Textural Studies Specific surface areas (SBET) of manganese oxides were determined by the conventional BET apparatus with small modifications, which enable us to study complete adsorption and desorption isotherms. Dry nitrogen was used as the adsorbate at liquid nitrogen temperature, on initially degassed samples at 200°C for 2 h. The area o f cross section for an Nz molecule was taken to be 16.4 ~z. Specific surface areas (Smo,o) of manganese oxides were also measured by a rapid surface area analyzer, Model 2200 A (Micrometrics). Average particle size was calculated from micrographs taken on a scanning electron microscope (Cambridge, Model Stereoscan $410). The surface acidity (Brfnsted) of these oxides was measured with the n-butyl amine titration method (8), using p-dimethyl aminobenzene as indicator.

Quantitative Analysis


Total manganese concentration in our samples was determined by using an atomic

X R D patterns of oxides prepared from manganese oxalate are shown in Fig. 1. From

Journal of Colloid and Interface Science, Vol. 119,No. 2, October 1987



~6 ~



I-z LU I-Z

sharp as the temperature of decomposition is increased, thus showing that the degree of crystallinity is increasing with the temperature of decomposition. XRD patterns of manganese oxides prepared from carbonates are also given for comparison (Fig. 2). Far infrared spectra of MOX- T°C samples are shown in Fig. 3. Spectra of MOX-300 show the presence of Mn304 and no MnO. A spectrum of Mn304 is very complicated. This may be due to its tetragonal symmetry. Characteristic absorption bands at 1112- and 604-cm -1 broad bands and 484-, 404, and 328-cm -1 bands are due to lattice vibrations of Mn304 (9). Infrared spectra ofMOX-500, MOX-750, and MOX-900 samples showed a 796-cm -1 absorption band indicating the presence of MnO. The increasing sharpness of this band with the temperature of preparation shows the increasing phase concentration of MnO. The absorption band at 1124 cm -1 is common in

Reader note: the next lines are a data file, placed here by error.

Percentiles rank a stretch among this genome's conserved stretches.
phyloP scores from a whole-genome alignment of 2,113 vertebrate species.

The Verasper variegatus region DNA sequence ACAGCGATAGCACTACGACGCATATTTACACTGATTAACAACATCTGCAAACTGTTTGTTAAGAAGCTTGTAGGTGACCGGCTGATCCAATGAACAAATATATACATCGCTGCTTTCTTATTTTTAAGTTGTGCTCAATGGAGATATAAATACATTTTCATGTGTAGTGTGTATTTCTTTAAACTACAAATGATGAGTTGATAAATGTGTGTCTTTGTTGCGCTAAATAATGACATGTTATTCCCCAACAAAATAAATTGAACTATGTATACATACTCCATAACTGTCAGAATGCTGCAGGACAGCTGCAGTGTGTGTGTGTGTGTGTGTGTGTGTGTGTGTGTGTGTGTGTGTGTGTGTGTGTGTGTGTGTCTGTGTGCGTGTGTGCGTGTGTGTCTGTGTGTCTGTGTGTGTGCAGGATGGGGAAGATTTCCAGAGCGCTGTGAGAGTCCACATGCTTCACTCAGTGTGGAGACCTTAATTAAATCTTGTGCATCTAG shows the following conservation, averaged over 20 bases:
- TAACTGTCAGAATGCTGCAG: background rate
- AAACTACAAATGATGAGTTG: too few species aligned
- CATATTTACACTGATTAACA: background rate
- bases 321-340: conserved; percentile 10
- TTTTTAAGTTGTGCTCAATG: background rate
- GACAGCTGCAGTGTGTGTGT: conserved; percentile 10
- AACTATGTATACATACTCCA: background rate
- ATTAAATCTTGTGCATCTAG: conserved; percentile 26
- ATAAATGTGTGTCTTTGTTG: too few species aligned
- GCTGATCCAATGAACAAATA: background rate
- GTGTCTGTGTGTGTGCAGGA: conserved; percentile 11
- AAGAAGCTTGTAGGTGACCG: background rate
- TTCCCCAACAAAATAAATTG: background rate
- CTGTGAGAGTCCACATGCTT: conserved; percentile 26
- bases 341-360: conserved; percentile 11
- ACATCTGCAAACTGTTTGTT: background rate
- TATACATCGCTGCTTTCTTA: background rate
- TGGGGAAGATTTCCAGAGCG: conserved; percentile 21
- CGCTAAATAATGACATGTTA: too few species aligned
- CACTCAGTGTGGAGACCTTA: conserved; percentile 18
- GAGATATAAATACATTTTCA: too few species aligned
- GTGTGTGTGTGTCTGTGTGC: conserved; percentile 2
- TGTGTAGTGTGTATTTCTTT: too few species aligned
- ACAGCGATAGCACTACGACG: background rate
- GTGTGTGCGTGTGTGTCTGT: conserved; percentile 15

¢o 6'5

6'0 5'5


5'0 4'5 4'0 3'5 3'0 2~

FIG. 1. X-ray diffraction spectra of manganese oxide prepared at different temperatures from manganeseoxalate at (°C) (1) 300, (2) 400, (3) 500 (4) 600, (5) 750, (6) 900.

the d-lines at 2.49, 2.77, and 1.54 ~, with respective relative intensifies of 100, 85, and 50, we infer the presence of calicite crystal structured Mn304 (hausmanite), while from the dlines at 2.22, 2.57, 1.57, and 2.568 A with respective relative intensities 100, 62, 58, and 62, we infer the presence of NaC1 crystal structured MnO (manganosite). It is also seen from the XRD pattern that the peaks are broad at low temperatures and gradually become

~ 4









FIG. 2. X-ray diffraction spectra of manganese oxide prepared at different temperatures from manganese carbonate at (°C) (1) 300, (2) 400, (3) 500, (4) 600, (5) 750,

(6) 900. Journal of Colloid and Interface Science.

Vol.119,No.2, October1987



z <

z n-. I-


800.0 600.0 400.0 WAVENUMBER (CM -1)


FIG. 3. Infrared absorption spectra of manganese oxide prepared from its oxalateat temperatures (°C) (I) 300, (2) 400, (3) 500, (4) 600, (5) 750, (6) 900.

all samples and can be attributed to m e t a l oxygen band vibration in manganese oxides. Table I lists the qualitative and quantitative